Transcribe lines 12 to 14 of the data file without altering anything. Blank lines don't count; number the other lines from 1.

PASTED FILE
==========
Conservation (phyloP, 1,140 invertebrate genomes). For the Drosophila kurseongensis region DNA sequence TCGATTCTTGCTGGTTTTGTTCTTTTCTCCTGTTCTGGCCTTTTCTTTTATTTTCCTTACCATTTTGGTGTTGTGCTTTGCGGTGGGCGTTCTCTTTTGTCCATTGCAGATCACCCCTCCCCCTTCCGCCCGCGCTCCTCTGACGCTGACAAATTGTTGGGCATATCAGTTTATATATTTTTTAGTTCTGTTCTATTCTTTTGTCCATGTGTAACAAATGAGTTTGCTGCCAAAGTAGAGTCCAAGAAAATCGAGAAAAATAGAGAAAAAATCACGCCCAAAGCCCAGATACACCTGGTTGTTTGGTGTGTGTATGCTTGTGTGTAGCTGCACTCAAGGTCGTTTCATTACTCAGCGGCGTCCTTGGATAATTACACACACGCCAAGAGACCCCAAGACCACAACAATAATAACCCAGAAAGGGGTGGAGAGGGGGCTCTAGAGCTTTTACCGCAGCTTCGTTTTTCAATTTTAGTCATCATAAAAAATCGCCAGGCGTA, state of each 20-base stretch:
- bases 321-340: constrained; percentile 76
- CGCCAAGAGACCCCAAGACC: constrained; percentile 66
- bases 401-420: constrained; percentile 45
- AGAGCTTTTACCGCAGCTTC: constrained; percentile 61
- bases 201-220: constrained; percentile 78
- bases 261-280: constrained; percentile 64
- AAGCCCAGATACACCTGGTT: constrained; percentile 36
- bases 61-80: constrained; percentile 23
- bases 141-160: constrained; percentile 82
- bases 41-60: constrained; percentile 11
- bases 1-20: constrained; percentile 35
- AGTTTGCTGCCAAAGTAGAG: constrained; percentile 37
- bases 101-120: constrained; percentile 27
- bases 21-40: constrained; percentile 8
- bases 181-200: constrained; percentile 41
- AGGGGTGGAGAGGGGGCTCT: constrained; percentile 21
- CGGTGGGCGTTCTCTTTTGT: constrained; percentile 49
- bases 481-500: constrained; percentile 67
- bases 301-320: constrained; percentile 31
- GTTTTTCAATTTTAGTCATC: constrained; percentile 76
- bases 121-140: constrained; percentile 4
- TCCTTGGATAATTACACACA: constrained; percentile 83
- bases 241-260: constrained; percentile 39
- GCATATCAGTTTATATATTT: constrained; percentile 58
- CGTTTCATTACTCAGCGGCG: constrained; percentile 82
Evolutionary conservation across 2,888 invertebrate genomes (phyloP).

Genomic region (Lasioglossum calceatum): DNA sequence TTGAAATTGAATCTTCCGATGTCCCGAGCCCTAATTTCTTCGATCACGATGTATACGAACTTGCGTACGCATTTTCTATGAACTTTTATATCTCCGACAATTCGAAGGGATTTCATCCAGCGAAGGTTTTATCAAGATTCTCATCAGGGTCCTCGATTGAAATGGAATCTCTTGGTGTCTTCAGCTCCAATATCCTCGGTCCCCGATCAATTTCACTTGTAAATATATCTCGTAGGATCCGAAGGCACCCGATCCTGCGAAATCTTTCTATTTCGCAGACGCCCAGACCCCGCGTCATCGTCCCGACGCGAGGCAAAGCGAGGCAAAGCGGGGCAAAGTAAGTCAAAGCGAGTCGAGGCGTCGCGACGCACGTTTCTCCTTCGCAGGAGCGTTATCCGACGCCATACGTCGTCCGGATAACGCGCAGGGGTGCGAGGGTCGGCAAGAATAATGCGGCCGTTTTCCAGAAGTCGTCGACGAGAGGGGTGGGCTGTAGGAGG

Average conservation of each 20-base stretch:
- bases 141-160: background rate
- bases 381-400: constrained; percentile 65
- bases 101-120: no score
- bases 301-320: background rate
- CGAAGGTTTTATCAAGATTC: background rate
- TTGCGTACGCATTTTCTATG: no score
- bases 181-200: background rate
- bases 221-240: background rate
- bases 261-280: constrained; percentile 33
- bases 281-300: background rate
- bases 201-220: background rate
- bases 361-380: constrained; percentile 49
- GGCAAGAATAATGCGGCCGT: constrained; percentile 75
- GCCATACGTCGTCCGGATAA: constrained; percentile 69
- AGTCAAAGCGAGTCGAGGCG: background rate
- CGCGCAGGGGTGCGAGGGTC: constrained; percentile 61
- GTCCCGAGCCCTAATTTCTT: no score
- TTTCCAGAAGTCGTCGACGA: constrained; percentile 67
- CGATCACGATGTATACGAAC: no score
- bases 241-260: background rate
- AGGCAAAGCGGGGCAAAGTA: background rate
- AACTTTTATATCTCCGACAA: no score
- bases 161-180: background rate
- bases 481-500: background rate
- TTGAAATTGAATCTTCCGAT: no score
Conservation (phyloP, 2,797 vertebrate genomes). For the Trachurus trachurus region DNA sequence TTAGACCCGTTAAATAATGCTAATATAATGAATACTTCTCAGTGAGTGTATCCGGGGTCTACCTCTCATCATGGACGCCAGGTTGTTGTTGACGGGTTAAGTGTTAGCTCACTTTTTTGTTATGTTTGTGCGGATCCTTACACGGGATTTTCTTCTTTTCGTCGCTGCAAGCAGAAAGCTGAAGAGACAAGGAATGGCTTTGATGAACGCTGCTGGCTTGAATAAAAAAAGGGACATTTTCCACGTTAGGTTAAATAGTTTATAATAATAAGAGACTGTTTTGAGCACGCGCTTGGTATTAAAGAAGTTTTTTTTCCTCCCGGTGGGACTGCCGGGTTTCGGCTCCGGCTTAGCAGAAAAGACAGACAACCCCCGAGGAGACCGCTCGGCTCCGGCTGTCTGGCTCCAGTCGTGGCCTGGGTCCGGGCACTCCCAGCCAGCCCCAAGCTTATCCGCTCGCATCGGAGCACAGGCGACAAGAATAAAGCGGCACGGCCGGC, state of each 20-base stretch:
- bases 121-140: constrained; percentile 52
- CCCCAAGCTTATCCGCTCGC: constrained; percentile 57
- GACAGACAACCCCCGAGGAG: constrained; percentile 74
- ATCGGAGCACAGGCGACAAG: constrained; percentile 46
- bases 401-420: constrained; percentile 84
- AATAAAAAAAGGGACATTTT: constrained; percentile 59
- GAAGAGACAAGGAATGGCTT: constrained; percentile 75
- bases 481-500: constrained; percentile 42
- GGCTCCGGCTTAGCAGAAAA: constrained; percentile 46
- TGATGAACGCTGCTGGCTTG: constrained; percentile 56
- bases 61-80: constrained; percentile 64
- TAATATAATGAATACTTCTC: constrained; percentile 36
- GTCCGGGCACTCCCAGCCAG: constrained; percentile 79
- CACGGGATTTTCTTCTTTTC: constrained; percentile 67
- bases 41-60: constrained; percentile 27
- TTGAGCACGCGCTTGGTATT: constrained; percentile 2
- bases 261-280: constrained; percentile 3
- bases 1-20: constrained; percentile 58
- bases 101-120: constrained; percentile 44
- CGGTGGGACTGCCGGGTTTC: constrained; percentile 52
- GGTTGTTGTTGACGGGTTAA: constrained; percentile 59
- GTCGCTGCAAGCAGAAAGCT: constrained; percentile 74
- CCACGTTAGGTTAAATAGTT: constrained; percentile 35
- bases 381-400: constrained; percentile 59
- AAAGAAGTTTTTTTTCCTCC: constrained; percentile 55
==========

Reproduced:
- bases 1-20: constrained; percentile 35
- AGTTTGCTGCCAAAGTAGAG: constrained; percentile 37
- bases 101-120: constrained; percentile 27